The State Water Board intends to hold an informational item on the streamlined permitting pathway as part of its regularly scheduled board meeting on November 19.
Information about recharge and underground storage can be found on the State Water Board website.
CVPIA completes Rio Vista Side Channel Fish Habitat Project in Tehama County
Work on the Rio Vista Side Channel Habitat Project in Red Bluff has been completed, marking another milestone for the Upper Sacramento River Anadromous Fish Habitat Restoration Program, with immediate results observed. Within one week of opening the side channel, endangered winter‐run Chinook juveniles were observed making use of it. The program is part of the Central Valley Project Improvement Act (CVPIA) – a federal program of the US Bureau of Reclamation and the US Fish & Wildlife Service.
The project converted a seasonal side channel (River Mile 248) into nearly one acre of new aquatic habitat by excavating down an average of 5 feet to allow Sacramento River waters to flow around ‘Ski Island’, as some of the locals call it, year‐round. This habitat will be a refuge for juvenile salmonids before they migrate out to the ocean: providing protective cover, slower flows, and sources of food. The project also includes native riparian planting and other habitat features.
The Rio Vista Side Channel is the fourth side channel project to be completed through the CVPIA’s Upper Sacramento River Anadromous Fish Habitat Restoration Program in the last four years, and continues the work of improving spawning and rearing habitat for salmonids in the Sacramento River below Keswick Dam. The project was funded by the U.S. Bureau of Reclamation and U.S. Fish and Wildlife Service, and had a wide variety of partners including the California Department of Water Resources, Resource Conservation District of Tehama County, Sacramento River Forum, Geographical Information Center‐ Chico State University, water districts from the Sacramento River Settlement Contractors (Reclamation District 108, Glenn‐Colusa Irrigation District, Provident Irrigation District, Princeton‐Codora‐Glenn Irrigation District, Sutter Mutual Water Company, River Garden Farms, Natomas Mutual Water Company), Tehama Colusa Canal Authority, California Department of Fish and Wildlife, Pacific States Marine Fisheries Commission, and a cooperative private landowner.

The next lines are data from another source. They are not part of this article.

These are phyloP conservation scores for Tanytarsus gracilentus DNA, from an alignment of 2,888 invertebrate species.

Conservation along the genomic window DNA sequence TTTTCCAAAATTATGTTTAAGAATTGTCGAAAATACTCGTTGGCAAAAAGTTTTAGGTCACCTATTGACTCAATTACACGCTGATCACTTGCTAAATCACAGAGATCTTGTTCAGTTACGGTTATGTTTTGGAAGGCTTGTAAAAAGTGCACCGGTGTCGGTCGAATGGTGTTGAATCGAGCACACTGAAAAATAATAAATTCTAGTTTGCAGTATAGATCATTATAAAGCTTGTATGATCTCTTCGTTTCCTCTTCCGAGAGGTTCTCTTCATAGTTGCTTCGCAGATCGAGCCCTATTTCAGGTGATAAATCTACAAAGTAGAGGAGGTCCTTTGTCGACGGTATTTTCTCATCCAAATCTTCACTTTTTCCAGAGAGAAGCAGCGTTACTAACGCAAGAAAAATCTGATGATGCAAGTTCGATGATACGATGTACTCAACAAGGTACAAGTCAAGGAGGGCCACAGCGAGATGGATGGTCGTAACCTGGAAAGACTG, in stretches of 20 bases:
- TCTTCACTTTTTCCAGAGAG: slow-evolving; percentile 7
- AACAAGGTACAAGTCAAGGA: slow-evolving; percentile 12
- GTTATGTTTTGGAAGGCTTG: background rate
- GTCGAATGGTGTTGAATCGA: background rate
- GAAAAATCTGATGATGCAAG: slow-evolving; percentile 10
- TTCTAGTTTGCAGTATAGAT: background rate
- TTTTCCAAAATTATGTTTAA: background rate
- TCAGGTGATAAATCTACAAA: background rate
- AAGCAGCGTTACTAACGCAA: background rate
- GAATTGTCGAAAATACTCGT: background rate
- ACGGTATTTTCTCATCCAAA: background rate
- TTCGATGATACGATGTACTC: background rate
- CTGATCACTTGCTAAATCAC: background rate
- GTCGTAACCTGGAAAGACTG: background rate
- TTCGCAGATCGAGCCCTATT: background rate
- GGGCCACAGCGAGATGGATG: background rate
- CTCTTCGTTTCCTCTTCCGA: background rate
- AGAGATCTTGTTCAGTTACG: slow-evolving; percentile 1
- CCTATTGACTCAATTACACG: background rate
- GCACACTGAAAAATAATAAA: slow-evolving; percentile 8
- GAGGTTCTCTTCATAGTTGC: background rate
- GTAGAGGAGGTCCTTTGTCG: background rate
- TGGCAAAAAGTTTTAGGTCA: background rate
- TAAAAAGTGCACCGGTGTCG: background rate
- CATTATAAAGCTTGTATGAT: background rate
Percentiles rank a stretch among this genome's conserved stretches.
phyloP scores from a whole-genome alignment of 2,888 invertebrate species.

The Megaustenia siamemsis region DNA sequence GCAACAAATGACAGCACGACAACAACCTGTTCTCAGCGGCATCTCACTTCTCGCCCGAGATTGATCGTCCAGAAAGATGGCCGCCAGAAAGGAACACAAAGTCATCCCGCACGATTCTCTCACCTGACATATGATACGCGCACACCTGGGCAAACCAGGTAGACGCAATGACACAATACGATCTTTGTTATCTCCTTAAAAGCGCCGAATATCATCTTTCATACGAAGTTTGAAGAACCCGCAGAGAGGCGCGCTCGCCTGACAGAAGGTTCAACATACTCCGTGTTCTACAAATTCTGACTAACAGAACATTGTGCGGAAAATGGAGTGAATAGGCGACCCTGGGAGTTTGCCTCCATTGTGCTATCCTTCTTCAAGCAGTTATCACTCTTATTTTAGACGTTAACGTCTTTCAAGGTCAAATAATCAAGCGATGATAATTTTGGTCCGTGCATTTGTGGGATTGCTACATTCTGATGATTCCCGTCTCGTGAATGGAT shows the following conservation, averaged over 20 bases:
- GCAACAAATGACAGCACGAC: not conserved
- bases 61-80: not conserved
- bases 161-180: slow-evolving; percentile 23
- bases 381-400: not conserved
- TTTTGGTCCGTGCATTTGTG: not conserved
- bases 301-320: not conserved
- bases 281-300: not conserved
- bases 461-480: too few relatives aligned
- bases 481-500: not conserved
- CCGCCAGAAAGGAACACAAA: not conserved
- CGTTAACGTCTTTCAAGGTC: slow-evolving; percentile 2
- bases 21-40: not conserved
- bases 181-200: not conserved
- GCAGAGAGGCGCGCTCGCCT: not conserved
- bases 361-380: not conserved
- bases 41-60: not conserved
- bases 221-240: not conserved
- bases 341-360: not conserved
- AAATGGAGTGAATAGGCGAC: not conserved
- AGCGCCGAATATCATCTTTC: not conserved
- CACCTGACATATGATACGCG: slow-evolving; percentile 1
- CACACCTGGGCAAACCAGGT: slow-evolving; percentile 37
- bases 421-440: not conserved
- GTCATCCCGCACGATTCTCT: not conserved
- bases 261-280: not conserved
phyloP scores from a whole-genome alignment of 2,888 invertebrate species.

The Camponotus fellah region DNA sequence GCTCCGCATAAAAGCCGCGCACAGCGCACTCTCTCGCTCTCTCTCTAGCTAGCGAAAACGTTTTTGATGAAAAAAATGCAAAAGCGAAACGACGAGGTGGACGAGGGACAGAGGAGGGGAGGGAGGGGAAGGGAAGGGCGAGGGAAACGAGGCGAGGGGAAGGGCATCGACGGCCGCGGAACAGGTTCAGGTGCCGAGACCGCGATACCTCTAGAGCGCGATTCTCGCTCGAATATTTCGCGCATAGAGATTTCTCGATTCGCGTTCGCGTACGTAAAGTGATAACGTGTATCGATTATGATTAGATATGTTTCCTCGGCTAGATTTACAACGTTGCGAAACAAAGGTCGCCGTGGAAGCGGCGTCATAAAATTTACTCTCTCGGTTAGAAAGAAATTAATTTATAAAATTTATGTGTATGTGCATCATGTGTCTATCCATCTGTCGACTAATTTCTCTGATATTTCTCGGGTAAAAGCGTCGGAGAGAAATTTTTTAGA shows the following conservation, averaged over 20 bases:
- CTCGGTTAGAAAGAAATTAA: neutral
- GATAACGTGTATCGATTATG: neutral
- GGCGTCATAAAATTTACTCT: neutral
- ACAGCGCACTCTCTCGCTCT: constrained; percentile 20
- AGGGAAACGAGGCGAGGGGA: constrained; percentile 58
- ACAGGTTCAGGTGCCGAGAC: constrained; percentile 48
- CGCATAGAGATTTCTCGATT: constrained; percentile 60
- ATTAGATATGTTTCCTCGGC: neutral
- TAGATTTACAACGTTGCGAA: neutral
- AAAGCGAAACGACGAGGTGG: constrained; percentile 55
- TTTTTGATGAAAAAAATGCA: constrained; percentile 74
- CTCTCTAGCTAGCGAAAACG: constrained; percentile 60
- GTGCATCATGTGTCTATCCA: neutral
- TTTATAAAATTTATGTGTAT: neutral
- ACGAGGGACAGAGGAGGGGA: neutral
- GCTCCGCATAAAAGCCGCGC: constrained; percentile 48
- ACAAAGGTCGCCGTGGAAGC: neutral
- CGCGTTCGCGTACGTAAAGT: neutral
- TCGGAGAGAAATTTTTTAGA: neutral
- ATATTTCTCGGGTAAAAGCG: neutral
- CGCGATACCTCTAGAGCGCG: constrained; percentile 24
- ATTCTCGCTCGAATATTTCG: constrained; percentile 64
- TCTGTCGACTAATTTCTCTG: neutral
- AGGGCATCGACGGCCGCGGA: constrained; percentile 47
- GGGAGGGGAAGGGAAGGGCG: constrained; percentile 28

Bureau of Reclamation awards $2 million to ten projects to develop water marketing strategies
The Bureau of Reclamation today announced awards totaling $2 million to ten projects to establish or expand water markets or water marketing activities. When non-federal cost-share contributions are included, these projects will accomplish more than $4.6 million in water marketing planning activities.
The awards will go to projects from a diverse range of entities, including irrigation and water districts, states, tribes, cities and counties, and other districts with water delivery authority. The entities are located in Arizona, California, Colorado, Kansas, Texas, Oregon, and Utah.